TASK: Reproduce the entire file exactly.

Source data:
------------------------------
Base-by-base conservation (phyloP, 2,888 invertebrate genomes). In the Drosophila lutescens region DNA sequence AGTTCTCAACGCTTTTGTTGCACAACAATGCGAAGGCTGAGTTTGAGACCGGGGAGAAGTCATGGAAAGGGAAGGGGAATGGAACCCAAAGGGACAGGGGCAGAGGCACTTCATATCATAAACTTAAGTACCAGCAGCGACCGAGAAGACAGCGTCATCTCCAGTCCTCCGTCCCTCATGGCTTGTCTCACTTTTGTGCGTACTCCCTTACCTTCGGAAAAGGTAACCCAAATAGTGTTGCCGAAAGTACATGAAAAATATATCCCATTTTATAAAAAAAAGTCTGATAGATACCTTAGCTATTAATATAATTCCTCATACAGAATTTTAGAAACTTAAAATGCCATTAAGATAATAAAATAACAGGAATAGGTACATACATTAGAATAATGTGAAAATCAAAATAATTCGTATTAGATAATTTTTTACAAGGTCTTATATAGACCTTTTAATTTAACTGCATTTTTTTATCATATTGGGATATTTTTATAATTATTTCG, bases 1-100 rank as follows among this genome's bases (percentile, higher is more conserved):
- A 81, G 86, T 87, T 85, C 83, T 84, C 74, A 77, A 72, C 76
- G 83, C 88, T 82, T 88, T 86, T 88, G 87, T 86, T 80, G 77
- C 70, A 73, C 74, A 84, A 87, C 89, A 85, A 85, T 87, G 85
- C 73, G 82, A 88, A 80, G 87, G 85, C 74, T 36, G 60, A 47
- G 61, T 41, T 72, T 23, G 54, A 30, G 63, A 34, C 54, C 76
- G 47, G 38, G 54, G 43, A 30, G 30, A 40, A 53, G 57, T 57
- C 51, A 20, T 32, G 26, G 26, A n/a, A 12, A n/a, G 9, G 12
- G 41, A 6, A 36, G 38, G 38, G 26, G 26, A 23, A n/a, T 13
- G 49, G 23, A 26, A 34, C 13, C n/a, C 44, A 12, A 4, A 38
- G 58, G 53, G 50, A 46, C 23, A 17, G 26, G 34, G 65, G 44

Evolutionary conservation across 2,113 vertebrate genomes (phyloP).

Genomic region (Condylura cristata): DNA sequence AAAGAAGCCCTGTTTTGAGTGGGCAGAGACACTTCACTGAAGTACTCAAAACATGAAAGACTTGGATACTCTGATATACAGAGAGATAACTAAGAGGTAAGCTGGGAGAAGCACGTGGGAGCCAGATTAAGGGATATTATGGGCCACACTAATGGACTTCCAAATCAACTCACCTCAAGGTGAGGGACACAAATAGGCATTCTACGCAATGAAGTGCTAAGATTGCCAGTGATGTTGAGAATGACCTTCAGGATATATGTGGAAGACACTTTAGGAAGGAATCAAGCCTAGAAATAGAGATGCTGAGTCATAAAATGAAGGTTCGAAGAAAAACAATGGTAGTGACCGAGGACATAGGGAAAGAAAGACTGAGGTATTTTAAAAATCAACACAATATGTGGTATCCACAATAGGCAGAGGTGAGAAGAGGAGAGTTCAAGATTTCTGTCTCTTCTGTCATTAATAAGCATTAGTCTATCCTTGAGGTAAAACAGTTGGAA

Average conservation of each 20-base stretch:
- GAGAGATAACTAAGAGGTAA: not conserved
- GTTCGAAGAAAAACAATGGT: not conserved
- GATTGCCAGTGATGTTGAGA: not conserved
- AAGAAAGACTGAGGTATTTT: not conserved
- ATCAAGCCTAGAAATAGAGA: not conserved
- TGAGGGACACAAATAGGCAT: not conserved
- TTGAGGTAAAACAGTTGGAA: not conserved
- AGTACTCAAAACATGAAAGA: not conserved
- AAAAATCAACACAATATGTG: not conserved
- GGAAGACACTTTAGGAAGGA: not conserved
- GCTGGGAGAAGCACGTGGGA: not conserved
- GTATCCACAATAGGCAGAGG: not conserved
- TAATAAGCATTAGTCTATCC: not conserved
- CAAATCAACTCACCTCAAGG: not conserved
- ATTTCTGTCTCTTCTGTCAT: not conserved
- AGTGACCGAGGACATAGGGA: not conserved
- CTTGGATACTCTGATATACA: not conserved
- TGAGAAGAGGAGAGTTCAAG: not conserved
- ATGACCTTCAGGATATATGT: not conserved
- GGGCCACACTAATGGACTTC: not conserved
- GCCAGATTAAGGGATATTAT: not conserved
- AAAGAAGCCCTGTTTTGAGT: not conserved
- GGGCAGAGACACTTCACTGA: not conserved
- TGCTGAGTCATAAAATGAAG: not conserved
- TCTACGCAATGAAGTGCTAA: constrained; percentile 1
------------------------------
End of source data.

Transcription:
Base-by-base conservation (phyloP, 2,888 invertebrate genomes). In the Drosophila lutescens region DNA sequence AGTTCTCAACGCTTTTGTTGCACAACAATGCGAAGGCTGAGTTTGAGACCGGGGAGAAGTCATGGAAAGGGAAGGGGAATGGAACCCAAAGGGACAGGGGCAGAGGCACTTCATATCATAAACTTAAGTACCAGCAGCGACCGAGAAGACAGCGTCATCTCCAGTCCTCCGTCCCTCATGGCTTGTCTCACTTTTGTGCGTACTCCCTTACCTTCGGAAAAGGTAACCCAAATAGTGTTGCCGAAAGTACATGAAAAATATATCCCATTTTATAAAAAAAAGTCTGATAGATACCTTAGCTATTAATATAATTCCTCATACAGAATTTTAGAAACTTAAAATGCCATTAAGATAATAAAATAACAGGAATAGGTACATACATTAGAATAATGTGAAAATCAAAATAATTCGTATTAGATAATTTTTTACAAGGTCTTATATAGACCTTTTAATTTAACTGCATTTTTTTATCATATTGGGATATTTTTATAATTATTTCG, bases 1-100 rank as follows among this genome's bases (percentile, higher is more conserved):
- A 81, G 86, T 87, T 85, C 83, T 84, C 74, A 77, A 72, C 76
- G 83, C 88, T 82, T 88, T 86, T 88, G 87, T 86, T 80, G 77
- C 70, A 73, C 74, A 84, A 87, C 89, A 85, A 85, T 87, G 85
- C 73, G 82, A 88, A 80, G 87, G 85, C 74, T 36, G 60, A 47
- G 61, T 41, T 72, T 23, G 54, A 30, G 63, A 34, C 54, C 76
- G 47, G 38, G 54, G 43, A 30, G 30, A 40, A 53, G 57, T 57
- C 51, A 20, T 32, G 26, G 26, A n/a, A 12, A n/a, G 9, G 12
- G 41, A 6, A 36, G 38, G 38, G 26, G 26, A 23, A n/a, T 13
- G 49, G 23, A 26, A 34, C 13, C n/a, C 44, A 12, A 4, A 38
- G 58, G 53, G 50, A 46, C 23, A 17, G 26, G 34, G 65, G 44

Evolutionary conservation across 2,113 vertebrate genomes (phyloP).

Genomic region (Condylura cristata): DNA sequence AAAGAAGCCCTGTTTTGAGTGGGCAGAGACACTTCACTGAAGTACTCAAAACATGAAAGACTTGGATACTCTGATATACAGAGAGATAACTAAGAGGTAAGCTGGGAGAAGCACGTGGGAGCCAGATTAAGGGATATTATGGGCCACACTAATGGACTTCCAAATCAACTCACCTCAAGGTGAGGGACACAAATAGGCATTCTACGCAATGAAGTGCTAAGATTGCCAGTGATGTTGAGAATGACCTTCAGGATATATGTGGAAGACACTTTAGGAAGGAATCAAGCCTAGAAATAGAGATGCTGAGTCATAAAATGAAGGTTCGAAGAAAAACAATGGTAGTGACCGAGGACATAGGGAAAGAAAGACTGAGGTATTTTAAAAATCAACACAATATGTGGTATCCACAATAGGCAGAGGTGAGAAGAGGAGAGTTCAAGATTTCTGTCTCTTCTGTCATTAATAAGCATTAGTCTATCCTTGAGGTAAAACAGTTGGAA

Average conservation of each 20-base stretch:
- GAGAGATAACTAAGAGGTAA: not conserved
- GTTCGAAGAAAAACAATGGT: not conserved
- GATTGCCAGTGATGTTGAGA: not conserved
- AAGAAAGACTGAGGTATTTT: not conserved
- ATCAAGCCTAGAAATAGAGA: not conserved
- TGAGGGACACAAATAGGCAT: not conserved
- TTGAGGTAAAACAGTTGGAA: not conserved
- AGTACTCAAAACATGAAAGA: not conserved
- AAAAATCAACACAATATGTG: not conserved
- GGAAGACACTTTAGGAAGGA: not conserved
- GCTGGGAGAAGCACGTGGGA: not conserved
- GTATCCACAATAGGCAGAGG: not conserved
- TAATAAGCATTAGTCTATCC: not conserved
- CAAATCAACTCACCTCAAGG: not conserved
- ATTTCTGTCTCTTCTGTCAT: not conserved
- AGTGACCGAGGACATAGGGA: not conserved
- CTTGGATACTCTGATATACA: not conserved
- TGAGAAGAGGAGAGTTCAAG: not conserved
- ATGACCTTCAGGATATATGT: not conserved
- GGGCCACACTAATGGACTTC: not conserved
- GCCAGATTAAGGGATATTAT: not conserved
- AAAGAAGCCCTGTTTTGAGT: not conserved
- GGGCAGAGACACTTCACTGA: not conserved
- TGCTGAGTCATAAAATGAAG: not conserved
- TCTACGCAATGAAGTGCTAA: constrained; percentile 1